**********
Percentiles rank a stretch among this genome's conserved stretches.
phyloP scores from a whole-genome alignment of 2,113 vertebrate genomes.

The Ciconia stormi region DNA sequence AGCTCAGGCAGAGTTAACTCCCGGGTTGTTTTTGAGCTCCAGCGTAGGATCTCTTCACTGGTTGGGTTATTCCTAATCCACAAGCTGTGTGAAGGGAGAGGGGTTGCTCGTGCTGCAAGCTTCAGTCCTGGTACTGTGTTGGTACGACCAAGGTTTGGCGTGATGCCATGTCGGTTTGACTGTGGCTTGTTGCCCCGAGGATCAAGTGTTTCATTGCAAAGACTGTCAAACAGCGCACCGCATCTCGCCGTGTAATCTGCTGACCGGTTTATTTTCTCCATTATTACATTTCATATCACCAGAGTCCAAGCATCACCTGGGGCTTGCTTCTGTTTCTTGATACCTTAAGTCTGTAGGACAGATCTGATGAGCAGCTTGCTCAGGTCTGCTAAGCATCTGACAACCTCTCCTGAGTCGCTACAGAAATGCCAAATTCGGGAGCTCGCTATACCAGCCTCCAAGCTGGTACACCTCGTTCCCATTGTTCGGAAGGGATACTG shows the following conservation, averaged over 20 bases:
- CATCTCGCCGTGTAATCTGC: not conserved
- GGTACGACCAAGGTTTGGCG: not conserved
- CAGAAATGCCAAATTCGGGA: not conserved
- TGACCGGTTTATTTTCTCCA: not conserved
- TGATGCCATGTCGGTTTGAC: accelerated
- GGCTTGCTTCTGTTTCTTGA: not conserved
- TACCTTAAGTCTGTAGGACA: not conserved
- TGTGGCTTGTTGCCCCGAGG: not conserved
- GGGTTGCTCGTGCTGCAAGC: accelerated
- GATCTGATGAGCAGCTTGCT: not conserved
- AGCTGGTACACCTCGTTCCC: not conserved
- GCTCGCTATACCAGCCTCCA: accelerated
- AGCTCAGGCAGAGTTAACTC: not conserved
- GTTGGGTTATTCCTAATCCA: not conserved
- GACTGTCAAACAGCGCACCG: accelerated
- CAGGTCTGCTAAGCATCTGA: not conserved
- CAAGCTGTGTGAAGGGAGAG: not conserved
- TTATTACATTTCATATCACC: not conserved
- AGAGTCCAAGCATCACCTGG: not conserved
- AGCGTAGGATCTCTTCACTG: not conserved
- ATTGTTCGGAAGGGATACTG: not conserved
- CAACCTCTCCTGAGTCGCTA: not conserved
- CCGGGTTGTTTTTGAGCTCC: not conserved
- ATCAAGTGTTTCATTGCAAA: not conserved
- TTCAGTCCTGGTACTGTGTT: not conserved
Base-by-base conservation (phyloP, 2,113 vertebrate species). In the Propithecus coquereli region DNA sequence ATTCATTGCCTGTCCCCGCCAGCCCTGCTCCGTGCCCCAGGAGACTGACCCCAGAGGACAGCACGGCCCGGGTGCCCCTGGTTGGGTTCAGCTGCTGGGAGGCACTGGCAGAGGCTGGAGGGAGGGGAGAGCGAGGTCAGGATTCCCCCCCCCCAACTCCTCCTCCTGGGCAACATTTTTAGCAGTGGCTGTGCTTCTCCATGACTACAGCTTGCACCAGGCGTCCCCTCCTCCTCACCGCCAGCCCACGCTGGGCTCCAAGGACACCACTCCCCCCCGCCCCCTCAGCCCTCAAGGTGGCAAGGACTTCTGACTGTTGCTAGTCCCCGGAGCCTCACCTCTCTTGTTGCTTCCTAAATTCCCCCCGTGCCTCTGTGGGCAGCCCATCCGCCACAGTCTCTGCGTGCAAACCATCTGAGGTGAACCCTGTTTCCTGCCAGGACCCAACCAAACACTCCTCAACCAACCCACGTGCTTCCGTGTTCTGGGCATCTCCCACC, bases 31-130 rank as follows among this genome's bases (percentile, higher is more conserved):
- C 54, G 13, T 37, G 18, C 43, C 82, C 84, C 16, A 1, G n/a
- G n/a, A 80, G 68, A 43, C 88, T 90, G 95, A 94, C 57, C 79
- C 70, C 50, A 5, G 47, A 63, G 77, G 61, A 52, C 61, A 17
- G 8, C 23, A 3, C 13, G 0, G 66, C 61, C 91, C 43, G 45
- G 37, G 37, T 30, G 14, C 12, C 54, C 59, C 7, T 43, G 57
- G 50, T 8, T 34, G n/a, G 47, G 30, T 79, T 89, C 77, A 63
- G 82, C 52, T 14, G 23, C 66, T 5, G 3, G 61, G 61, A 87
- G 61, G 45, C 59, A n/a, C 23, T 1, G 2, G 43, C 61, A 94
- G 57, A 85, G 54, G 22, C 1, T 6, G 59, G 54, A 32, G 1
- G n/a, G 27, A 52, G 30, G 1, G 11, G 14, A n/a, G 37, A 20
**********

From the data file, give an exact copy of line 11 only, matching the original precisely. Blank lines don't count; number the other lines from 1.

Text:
- TGTGGCTTGTTGCCCCGAGG: not conserved